BUSINESS BRIEFING

BUSINESS BRIEFING

Saturday, March 28, 2009

AUTOMOTIVE

GM CEO Meets U.S. Officials

With the White House set to announce more financial aid for General Motors and Chrysler on Monday, the Obama administration's automotive task force met yesterday, and GM chief executive G. Richard Wagoner Jr. visited with officials.

On Thursday, President Obama said that the administration's aid package would require the companies to make "painful" and "pretty drastic" changes. It is not known how much more financial assistance would be offered or what conditions would be attached.

Separately, Fiat chief executive Sergio Marchionne said Fiat Group's deal to take a 35 percent share of Chrysler is likely to change, adding that the Italian automaker can help the U.S. company.

Under the nonbinding agreement, Fiat would take a 35 percent stake in the U.S. automaker in exchange for small-car technology, transmissions and other items that Chrysler has valued at up to $10 billion.

BANKRUPTCY

Charter Files for Chapter 11

Charter Communications filed for a prearranged Chapter 11 bankruptcy to get relief from its creditors, as the nation's fourth-largest cable operator struggles to compete with phone companies and satellite TV providers.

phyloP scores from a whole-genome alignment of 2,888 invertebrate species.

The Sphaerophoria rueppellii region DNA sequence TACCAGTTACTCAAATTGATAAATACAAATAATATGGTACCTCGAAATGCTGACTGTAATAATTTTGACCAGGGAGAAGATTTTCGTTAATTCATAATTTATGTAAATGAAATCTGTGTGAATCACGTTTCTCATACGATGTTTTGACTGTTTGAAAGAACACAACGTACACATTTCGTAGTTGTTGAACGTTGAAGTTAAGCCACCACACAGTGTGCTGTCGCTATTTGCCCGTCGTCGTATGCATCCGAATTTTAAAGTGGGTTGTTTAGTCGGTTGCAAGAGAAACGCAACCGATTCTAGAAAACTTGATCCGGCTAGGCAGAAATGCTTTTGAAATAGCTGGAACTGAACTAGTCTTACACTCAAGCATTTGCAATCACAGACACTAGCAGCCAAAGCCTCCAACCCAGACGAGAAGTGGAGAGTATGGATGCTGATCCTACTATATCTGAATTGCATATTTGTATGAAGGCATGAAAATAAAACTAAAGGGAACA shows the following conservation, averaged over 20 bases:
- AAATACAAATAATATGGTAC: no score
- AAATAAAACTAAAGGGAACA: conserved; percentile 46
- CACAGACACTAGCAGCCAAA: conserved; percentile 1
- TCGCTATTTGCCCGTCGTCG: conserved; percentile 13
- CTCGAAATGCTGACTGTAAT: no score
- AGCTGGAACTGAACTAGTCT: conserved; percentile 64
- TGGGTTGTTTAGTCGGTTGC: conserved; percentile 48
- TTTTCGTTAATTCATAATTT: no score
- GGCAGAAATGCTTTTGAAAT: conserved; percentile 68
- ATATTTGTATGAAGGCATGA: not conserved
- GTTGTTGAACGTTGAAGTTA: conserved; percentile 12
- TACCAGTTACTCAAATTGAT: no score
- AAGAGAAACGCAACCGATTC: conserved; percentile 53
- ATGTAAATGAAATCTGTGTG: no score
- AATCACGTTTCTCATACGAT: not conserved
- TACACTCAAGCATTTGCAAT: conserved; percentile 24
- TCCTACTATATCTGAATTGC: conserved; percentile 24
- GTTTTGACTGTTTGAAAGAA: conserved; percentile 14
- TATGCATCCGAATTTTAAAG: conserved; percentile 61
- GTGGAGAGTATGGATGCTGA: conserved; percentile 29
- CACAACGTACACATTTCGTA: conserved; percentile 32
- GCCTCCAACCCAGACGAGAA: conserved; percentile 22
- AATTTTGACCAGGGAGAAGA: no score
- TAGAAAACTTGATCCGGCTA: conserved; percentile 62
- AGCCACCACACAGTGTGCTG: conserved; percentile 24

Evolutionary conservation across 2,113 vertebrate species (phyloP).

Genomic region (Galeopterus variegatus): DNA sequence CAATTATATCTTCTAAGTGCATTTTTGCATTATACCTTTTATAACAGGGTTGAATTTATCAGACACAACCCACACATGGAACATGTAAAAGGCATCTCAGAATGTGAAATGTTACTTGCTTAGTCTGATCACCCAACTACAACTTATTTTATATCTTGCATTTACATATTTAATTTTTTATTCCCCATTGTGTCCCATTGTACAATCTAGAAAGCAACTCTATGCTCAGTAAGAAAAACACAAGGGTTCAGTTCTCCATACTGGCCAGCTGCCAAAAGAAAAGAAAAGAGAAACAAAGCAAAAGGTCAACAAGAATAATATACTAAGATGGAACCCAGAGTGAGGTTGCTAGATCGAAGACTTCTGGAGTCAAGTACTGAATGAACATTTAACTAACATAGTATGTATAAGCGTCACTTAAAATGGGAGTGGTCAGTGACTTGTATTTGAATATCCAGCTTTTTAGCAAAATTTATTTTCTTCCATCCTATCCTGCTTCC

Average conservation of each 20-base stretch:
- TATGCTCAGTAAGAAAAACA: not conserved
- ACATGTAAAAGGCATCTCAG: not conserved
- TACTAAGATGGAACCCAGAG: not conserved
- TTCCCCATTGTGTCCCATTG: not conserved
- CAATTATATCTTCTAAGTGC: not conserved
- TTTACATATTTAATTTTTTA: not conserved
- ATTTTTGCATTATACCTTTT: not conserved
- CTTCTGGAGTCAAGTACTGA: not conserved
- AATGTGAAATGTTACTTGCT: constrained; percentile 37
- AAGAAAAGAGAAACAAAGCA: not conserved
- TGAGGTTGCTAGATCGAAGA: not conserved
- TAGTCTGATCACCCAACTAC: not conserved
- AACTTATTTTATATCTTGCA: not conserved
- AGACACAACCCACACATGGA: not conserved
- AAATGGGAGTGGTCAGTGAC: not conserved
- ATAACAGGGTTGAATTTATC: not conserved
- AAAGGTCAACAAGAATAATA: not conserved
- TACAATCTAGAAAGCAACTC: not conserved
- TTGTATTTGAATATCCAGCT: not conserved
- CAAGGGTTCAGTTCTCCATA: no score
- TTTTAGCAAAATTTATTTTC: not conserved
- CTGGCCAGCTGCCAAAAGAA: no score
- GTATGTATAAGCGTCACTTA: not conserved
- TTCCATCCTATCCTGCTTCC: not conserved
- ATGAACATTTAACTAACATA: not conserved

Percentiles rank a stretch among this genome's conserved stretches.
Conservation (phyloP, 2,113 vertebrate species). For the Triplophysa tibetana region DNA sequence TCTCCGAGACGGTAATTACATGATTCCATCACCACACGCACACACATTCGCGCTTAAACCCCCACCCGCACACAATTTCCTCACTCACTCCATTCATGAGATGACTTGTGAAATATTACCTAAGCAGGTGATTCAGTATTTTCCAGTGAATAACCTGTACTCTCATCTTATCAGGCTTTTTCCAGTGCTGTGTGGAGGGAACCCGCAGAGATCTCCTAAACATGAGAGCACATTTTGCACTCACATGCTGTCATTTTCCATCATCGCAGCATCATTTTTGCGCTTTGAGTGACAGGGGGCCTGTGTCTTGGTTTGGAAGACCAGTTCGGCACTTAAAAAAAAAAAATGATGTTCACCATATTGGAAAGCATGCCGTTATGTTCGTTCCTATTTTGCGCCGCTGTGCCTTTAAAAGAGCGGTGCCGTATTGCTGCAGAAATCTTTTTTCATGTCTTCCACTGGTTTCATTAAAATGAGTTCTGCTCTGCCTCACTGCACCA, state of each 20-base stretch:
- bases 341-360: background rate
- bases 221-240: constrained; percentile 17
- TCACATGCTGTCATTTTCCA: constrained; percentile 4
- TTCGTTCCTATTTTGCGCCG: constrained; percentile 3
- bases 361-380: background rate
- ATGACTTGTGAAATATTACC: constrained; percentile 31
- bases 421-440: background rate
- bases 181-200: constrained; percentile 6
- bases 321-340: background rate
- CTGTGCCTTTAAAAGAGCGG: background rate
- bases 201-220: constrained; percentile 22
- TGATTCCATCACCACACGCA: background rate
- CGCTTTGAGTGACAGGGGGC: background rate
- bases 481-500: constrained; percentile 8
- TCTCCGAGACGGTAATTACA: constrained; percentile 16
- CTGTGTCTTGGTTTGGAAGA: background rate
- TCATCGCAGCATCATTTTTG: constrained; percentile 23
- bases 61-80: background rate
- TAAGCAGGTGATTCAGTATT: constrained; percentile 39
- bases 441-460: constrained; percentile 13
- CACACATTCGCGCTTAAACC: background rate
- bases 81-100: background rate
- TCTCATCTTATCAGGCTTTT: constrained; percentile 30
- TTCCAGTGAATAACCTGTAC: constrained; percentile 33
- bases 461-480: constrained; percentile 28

The St. Louis-based company seeks to emerge from bankruptcy as early as the end of summer and does not plan to sell any assets to competitors. After reorganization, interest costs at Charter, which has never posted a profit since going public in 1999 because of massive debt interest payments, would fall by half, to about $830 million a year.

The move would restructure about $8 billion of debt at Charter, which is controlled by Microsoft co-founder Paul Allen.

In the bankruptcy, Allen's 51 percent equity stake in the cable operator would be wiped out, along with shares of other stockholders. Allen also holds some debt and preferred stock. After reorganization, Allen would control 35 percent of the voting stock in the company.

BRITAIN

Madoff Charges Could Be Filed

Bernard L. Madoff's London operations played "a significant role" in his global multibillion-dollar fraud and charges may be filed this year, British prosecutors said.


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